Ashlee Hurst: We just had a marriage retreat last weekend. Well, we had about 300 people there. For us, that sounds like a lot for us. We always say, "Oh, it's a little bit smaller, intimate," but I guess that is a big number.
Frank Barry: Yeah, that's bigger than most churches, right?
Ashlee Hurst: Because we have marriage conference. Right, right. It's funny, I know it's kind of ironic to say that, but we have a marriage conference in August and we have about 7,000 that come to that. So for us, this one's smaller and easier to manage, but still, I guess we say it's more intimate because there's more one-on-one time at our retreat, but-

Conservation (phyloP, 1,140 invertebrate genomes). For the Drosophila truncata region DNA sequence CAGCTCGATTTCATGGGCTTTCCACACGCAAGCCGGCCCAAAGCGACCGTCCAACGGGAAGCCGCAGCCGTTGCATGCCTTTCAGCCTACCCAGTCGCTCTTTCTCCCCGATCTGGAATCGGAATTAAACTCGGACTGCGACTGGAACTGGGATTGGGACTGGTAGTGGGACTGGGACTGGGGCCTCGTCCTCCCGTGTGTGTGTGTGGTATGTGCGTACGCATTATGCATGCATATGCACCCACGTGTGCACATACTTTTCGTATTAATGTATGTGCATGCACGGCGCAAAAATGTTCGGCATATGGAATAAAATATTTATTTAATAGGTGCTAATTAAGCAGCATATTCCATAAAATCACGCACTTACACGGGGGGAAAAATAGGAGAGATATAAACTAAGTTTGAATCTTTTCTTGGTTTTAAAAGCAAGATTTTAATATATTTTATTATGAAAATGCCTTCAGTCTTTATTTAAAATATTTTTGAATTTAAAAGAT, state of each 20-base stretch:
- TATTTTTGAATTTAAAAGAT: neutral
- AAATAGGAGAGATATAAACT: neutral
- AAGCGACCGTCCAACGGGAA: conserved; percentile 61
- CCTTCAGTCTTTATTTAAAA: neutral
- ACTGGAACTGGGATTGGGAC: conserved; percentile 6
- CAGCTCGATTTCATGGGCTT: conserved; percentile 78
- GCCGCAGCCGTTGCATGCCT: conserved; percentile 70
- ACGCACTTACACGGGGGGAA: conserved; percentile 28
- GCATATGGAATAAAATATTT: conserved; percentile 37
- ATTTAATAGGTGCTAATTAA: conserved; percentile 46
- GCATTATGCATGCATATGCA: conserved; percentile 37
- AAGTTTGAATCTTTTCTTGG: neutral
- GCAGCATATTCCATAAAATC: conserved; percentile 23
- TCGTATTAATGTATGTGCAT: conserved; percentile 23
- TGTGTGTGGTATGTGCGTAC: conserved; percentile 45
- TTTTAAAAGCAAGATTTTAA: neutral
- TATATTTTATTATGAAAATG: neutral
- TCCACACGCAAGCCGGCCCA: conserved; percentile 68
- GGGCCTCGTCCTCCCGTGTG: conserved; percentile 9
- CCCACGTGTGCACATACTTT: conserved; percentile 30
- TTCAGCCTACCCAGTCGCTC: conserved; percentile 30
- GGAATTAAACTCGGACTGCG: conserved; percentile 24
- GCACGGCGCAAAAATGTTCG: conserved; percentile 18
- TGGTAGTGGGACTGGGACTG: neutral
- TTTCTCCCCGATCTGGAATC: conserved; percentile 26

Clayton Hurst: But everywhere across the board, marriage and finances, finances is always top one or two issues that come up in every marriage, every counseling session that we talk with.
Ashlee Hurst: Yeah.
Frank Barry: Wow. So, I guess that that's what led to writing the book?
Clayton Hurst: Well, we were actually, we were approached to write the book.
Ashlee Hurst: Yeah.
Frank Barry: Oh, wow.
Clayton Hurst: We felt like, "You know what, we're not really experts, but all we have is our story." And so the first five years of our marriage, we kind of found ourselves in almost a valley of hopelessness. We grew up in great families, both in Christian homes, great marriage legacy across the board.